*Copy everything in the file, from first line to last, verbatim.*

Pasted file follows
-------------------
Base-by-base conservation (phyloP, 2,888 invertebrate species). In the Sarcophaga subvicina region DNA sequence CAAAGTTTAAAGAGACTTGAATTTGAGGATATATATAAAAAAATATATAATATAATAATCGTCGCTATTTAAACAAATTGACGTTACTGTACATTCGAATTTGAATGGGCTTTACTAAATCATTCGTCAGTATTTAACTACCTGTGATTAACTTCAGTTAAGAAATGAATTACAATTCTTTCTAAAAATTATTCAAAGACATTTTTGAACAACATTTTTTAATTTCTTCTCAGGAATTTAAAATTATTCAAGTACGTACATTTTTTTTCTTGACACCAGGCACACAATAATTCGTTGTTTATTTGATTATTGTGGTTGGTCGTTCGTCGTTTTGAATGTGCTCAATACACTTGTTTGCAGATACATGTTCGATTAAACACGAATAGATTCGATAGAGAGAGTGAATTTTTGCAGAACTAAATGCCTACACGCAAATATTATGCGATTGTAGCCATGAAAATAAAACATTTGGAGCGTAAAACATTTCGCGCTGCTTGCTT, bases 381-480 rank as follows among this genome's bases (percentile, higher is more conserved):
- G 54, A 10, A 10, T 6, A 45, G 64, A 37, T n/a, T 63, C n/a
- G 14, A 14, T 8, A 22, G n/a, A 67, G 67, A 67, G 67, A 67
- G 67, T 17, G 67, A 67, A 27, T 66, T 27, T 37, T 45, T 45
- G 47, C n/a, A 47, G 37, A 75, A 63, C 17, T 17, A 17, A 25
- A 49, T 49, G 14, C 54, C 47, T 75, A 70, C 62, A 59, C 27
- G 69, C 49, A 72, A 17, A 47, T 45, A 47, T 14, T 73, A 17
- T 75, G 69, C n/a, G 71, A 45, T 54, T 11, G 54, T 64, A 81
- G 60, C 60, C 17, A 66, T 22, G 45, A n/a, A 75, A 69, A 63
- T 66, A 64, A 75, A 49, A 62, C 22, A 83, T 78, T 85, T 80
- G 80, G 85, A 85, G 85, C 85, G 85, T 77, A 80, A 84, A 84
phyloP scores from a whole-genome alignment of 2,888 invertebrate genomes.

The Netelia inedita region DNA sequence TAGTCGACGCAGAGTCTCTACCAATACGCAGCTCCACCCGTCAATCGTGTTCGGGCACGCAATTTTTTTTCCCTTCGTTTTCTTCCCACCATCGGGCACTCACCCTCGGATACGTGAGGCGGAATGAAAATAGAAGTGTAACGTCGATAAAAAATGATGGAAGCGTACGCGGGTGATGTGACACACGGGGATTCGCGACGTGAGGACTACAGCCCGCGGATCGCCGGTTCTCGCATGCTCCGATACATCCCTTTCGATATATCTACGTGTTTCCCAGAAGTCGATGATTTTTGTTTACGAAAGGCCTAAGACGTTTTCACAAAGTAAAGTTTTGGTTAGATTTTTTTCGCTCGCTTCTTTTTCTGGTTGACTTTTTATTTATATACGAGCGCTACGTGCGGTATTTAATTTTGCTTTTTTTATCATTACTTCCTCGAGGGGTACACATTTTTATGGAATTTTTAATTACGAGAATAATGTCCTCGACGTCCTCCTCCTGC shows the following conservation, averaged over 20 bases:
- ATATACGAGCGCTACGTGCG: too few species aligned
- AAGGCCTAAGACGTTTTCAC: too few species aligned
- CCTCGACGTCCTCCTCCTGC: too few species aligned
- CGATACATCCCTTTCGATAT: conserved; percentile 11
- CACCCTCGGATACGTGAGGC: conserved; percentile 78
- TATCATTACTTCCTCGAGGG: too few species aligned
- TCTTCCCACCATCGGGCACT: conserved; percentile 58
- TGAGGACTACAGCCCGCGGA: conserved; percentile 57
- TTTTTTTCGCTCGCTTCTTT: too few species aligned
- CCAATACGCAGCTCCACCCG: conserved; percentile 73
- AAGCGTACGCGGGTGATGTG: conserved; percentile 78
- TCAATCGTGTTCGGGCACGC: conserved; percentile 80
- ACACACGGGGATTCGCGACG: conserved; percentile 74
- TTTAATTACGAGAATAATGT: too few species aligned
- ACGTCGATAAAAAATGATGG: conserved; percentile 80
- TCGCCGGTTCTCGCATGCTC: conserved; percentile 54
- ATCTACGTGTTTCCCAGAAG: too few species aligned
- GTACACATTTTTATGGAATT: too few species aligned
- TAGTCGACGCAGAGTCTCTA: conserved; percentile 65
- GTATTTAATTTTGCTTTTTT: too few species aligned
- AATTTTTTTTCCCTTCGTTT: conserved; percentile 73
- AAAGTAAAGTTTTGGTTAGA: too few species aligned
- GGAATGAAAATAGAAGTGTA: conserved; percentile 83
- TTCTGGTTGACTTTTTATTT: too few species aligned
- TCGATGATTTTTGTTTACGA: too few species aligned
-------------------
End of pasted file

Base-by-base conservation (phyloP, 2,888 invertebrate species). In the Sarcophaga subvicina region DNA sequence CAAAGTTTAAAGAGACTTGAATTTGAGGATATATATAAAAAAATATATAATATAATAATCGTCGCTATTTAAACAAATTGACGTTACTGTACATTCGAATTTGAATGGGCTTTACTAAATCATTCGTCAGTATTTAACTACCTGTGATTAACTTCAGTTAAGAAATGAATTACAATTCTTTCTAAAAATTATTCAAAGACATTTTTGAACAACATTTTTTAATTTCTTCTCAGGAATTTAAAATTATTCAAGTACGTACATTTTTTTTCTTGACACCAGGCACACAATAATTCGTTGTTTATTTGATTATTGTGGTTGGTCGTTCGTCGTTTTGAATGTGCTCAATACACTTGTTTGCAGATACATGTTCGATTAAACACGAATAGATTCGATAGAGAGAGTGAATTTTTGCAGAACTAAATGCCTACACGCAAATATTATGCGATTGTAGCCATGAAAATAAAACATTTGGAGCGTAAAACATTTCGCGCTGCTTGCTT, bases 381-480 rank as follows among this genome's bases (percentile, higher is more conserved):
- G 54, A 10, A 10, T 6, A 45, G 64, A 37, T n/a, T 63, C n/a
- G 14, A 14, T 8, A 22, G n/a, A 67, G 67, A 67, G 67, A 67
- G 67, T 17, G 67, A 67, A 27, T 66, T 27, T 37, T 45, T 45
- G 47, C n/a, A 47, G 37, A 75, A 63, C 17, T 17, A 17, A 25
- A 49, T 49, G 14, C 54, C 47, T 75, A 70, C 62, A 59, C 27
- G 69, C 49, A 72, A 17, A 47, T 45, A 47, T 14, T 73, A 17
- T 75, G 69, C n/a, G 71, A 45, T 54, T 11, G 54, T 64, A 81
- G 60, C 60, C 17, A 66, T 22, G 45, A n/a, A 75, A 69, A 63
- T 66, A 64, A 75, A 49, A 62, C 22, A 83, T 78, T 85, T 80
- G 80, G 85, A 85, G 85, C 85, G 85, T 77, A 80, A 84, A 84
phyloP scores from a whole-genome alignment of 2,888 invertebrate genomes.

The Netelia inedita region DNA sequence TAGTCGACGCAGAGTCTCTACCAATACGCAGCTCCACCCGTCAATCGTGTTCGGGCACGCAATTTTTTTTCCCTTCGTTTTCTTCCCACCATCGGGCACTCACCCTCGGATACGTGAGGCGGAATGAAAATAGAAGTGTAACGTCGATAAAAAATGATGGAAGCGTACGCGGGTGATGTGACACACGGGGATTCGCGACGTGAGGACTACAGCCCGCGGATCGCCGGTTCTCGCATGCTCCGATACATCCCTTTCGATATATCTACGTGTTTCCCAGAAGTCGATGATTTTTGTTTACGAAAGGCCTAAGACGTTTTCACAAAGTAAAGTTTTGGTTAGATTTTTTTCGCTCGCTTCTTTTTCTGGTTGACTTTTTATTTATATACGAGCGCTACGTGCGGTATTTAATTTTGCTTTTTTTATCATTACTTCCTCGAGGGGTACACATTTTTATGGAATTTTTAATTACGAGAATAATGTCCTCGACGTCCTCCTCCTGC shows the following conservation, averaged over 20 bases:
- ATATACGAGCGCTACGTGCG: too few species aligned
- AAGGCCTAAGACGTTTTCAC: too few species aligned
- CCTCGACGTCCTCCTCCTGC: too few species aligned
- CGATACATCCCTTTCGATAT: conserved; percentile 11
- CACCCTCGGATACGTGAGGC: conserved; percentile 78
- TATCATTACTTCCTCGAGGG: too few species aligned
- TCTTCCCACCATCGGGCACT: conserved; percentile 58
- TGAGGACTACAGCCCGCGGA: conserved; percentile 57
- TTTTTTTCGCTCGCTTCTTT: too few species aligned
- CCAATACGCAGCTCCACCCG: conserved; percentile 73
- AAGCGTACGCGGGTGATGTG: conserved; percentile 78
- TCAATCGTGTTCGGGCACGC: conserved; percentile 80
- ACACACGGGGATTCGCGACG: conserved; percentile 74
- TTTAATTACGAGAATAATGT: too few species aligned
- ACGTCGATAAAAAATGATGG: conserved; percentile 80
- TCGCCGGTTCTCGCATGCTC: conserved; percentile 54
- ATCTACGTGTTTCCCAGAAG: too few species aligned
- GTACACATTTTTATGGAATT: too few species aligned
- TAGTCGACGCAGAGTCTCTA: conserved; percentile 65
- GTATTTAATTTTGCTTTTTT: too few species aligned
- AATTTTTTTTCCCTTCGTTT: conserved; percentile 73
- AAAGTAAAGTTTTGGTTAGA: too few species aligned
- GGAATGAAAATAGAAGTGTA: conserved; percentile 83
- TTCTGGTTGACTTTTTATTT: too few species aligned
- TCGATGATTTTTGTTTACGA: too few species aligned